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Social Media Phishing Scams Cost Crypto Users $46.8 Million in February

In a concerning trend on the social media platform X (formerly Twitter), fake accounts have become a predominant tool for cybercriminals, leading to over 57,000 victims of crypto phishing scams in February alone. The latest report by Scam Sniffer sheds light on the alarming rise of these fraudulent activities, revealing that victims collectively lost over $46.8 million to crypto phishing scams within the month. A significant portion of these scams involved impersonated Twitter accounts, directing unsuspecting users to phishing websites.

Ethereum’s mainnet was the most affected network, with Scam Sniffer’s analysis indicating that it accounted for 78% of the total thefts. Furthermore, ERC-20 tokens emerged as the primary target, constituting 86% of the stolen assets. The thefts predominantly occurred through phishing techniques that tricked users into signing malicious transaction approvals and signatures, such as Permit, IncreaseAllowance, and Uniswap Permit2. Alarmingly, wallet drainers have also begun leveraging account abstraction wallets as token approval spenders to execute their scams more effectively. Account abstraction enhances Ethereum wallets by providing additional functionality and compatibility with smart contracts.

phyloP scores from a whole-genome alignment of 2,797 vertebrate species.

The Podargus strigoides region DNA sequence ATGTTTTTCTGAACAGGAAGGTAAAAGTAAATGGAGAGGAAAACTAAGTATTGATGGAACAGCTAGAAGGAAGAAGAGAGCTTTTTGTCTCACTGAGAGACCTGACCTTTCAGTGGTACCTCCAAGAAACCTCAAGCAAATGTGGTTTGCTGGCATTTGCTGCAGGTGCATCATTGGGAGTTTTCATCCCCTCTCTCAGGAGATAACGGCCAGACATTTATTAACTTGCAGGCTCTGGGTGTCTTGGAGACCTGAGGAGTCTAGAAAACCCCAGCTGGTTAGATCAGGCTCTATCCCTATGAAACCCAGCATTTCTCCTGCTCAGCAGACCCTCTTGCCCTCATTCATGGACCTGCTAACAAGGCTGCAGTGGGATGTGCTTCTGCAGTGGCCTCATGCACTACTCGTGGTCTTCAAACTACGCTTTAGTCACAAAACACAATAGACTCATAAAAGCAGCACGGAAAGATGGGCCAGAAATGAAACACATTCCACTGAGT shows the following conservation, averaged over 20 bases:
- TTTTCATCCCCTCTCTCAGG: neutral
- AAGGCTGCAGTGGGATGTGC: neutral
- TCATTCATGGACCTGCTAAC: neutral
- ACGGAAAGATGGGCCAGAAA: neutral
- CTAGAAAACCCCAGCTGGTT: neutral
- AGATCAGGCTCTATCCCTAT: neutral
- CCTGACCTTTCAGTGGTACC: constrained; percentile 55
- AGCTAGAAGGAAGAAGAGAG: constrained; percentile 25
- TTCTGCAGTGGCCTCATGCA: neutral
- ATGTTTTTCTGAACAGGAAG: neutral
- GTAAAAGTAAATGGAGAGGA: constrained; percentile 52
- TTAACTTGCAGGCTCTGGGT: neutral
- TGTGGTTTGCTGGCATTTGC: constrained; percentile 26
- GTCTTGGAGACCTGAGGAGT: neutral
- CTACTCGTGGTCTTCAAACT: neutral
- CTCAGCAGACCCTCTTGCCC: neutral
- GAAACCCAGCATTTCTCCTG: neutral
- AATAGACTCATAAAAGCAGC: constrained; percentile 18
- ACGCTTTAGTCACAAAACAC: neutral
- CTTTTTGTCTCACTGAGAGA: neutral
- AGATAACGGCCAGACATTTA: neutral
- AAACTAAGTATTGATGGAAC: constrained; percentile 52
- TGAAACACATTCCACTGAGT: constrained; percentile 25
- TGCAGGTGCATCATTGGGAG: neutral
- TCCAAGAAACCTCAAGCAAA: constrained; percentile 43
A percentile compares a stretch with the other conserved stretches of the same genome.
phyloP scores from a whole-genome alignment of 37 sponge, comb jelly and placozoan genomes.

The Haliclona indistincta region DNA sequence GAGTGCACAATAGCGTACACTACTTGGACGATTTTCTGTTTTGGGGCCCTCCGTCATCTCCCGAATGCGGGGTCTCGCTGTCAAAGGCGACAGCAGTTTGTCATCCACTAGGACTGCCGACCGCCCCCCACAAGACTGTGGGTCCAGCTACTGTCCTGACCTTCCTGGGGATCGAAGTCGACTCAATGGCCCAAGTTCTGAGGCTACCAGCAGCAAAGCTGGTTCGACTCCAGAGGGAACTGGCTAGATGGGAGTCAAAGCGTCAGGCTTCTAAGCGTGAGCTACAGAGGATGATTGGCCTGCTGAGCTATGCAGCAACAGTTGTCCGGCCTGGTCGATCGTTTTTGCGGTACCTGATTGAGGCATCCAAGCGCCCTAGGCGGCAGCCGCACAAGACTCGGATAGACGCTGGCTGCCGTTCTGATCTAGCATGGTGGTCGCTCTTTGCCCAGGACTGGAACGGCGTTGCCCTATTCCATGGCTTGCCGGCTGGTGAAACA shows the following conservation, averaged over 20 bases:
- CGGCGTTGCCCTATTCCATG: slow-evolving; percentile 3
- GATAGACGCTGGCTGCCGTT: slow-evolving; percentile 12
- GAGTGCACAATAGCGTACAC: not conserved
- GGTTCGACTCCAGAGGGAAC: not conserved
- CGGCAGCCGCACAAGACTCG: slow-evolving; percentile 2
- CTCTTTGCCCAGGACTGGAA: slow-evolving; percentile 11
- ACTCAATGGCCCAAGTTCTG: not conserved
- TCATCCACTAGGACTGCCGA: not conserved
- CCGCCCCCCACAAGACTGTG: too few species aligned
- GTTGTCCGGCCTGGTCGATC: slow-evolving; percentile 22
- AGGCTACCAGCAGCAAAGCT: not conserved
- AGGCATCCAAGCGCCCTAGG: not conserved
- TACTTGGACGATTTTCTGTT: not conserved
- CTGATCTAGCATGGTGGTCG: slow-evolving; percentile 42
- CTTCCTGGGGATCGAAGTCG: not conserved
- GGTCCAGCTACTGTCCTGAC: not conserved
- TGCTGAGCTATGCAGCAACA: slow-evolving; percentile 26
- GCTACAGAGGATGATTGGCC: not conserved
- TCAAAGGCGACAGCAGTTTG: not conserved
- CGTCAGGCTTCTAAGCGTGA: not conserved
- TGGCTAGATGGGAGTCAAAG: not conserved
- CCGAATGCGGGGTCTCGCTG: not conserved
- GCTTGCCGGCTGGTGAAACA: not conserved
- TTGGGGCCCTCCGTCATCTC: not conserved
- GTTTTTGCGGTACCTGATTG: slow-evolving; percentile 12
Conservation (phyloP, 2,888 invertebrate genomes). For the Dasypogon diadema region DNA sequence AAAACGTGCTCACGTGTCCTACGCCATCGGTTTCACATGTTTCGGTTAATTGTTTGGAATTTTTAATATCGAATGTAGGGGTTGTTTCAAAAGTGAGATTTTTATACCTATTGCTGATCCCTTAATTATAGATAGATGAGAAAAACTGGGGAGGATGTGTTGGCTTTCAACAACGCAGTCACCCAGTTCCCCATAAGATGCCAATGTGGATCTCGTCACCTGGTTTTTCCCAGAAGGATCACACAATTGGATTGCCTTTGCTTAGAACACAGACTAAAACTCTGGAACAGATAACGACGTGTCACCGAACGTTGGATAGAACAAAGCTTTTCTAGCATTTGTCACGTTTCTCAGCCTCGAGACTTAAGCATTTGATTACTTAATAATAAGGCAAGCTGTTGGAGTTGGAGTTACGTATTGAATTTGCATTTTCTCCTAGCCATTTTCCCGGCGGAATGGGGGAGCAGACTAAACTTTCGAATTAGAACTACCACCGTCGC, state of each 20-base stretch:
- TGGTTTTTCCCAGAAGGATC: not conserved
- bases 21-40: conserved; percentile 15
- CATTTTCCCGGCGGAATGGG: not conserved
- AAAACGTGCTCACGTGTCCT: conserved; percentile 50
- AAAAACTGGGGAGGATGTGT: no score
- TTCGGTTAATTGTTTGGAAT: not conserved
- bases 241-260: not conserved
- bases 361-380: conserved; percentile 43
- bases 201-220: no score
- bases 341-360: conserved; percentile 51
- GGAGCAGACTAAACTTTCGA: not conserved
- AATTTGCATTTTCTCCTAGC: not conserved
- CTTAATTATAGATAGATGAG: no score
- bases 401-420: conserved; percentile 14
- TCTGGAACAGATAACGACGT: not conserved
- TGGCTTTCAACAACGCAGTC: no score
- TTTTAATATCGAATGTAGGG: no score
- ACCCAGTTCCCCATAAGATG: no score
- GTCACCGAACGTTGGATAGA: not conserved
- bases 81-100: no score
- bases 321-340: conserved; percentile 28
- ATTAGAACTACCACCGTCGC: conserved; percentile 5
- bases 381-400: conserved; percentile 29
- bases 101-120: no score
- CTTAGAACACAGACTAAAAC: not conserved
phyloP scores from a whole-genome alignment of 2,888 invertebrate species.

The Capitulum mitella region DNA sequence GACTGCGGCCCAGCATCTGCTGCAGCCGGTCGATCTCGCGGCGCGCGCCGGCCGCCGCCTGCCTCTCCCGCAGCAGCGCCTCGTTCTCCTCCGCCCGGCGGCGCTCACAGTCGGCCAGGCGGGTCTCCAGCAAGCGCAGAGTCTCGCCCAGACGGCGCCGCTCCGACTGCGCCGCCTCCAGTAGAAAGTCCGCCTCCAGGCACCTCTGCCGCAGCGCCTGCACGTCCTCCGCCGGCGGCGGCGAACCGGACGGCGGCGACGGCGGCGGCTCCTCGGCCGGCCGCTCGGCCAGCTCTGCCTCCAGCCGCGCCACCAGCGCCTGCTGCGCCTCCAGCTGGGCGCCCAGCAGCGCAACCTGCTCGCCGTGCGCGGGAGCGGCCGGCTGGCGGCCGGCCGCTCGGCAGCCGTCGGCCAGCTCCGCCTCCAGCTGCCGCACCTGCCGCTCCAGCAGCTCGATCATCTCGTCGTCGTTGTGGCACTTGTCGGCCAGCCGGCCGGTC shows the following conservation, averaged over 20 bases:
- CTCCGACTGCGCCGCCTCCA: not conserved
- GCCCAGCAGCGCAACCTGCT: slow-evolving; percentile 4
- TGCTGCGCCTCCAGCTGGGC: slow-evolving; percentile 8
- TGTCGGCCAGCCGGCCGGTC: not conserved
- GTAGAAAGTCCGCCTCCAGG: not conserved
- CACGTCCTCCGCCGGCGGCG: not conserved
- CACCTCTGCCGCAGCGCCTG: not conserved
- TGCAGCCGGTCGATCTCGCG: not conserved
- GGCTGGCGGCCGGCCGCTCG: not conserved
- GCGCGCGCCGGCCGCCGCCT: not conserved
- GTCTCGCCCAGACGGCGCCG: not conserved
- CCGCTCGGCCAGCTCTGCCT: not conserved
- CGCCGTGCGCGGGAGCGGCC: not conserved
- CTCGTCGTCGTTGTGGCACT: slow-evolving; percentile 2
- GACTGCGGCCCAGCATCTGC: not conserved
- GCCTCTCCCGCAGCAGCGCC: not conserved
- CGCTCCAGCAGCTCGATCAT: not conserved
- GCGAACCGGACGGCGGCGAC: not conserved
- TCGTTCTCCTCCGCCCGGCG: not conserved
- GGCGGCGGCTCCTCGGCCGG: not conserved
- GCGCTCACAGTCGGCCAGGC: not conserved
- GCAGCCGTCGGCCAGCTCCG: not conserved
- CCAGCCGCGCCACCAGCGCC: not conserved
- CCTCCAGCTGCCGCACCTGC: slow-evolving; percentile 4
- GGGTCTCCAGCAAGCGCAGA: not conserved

Despite the growing number of phishing victims in February, there was a slight silver lining as the total amount stolen saw a reduction compared to January. The report also highlighted a significant decrease in the incidence of victims losing more than $1 million.

Cybercriminals often impersonate or hack the social media accounts of prominent individuals and organizations to post phishing links. High-profile breaches in February include the hacking of MicroStrategy’s X account, resulting in approximately $440,000 in crypto losses. Other notable entities such as Compound Finance, Rocket Pool, Blockchain Capital, and even Ethereum’s co-founder Vitalik Buterin have been targeted by these phishing attacks in recent months.

The rising trend of ‘approval phishing,’ a method that tricks victims into authorizing transactions granting scammers access to their wallets, has been particularly worrisome. The FBI has also issued warnings, suggesting that millennials are the demographic most susceptible to falling prey to these sophisticated investment fraud schemes. This alarming trend underscores the need for heightened awareness and vigilance among social media users, particularly within the crypto community.

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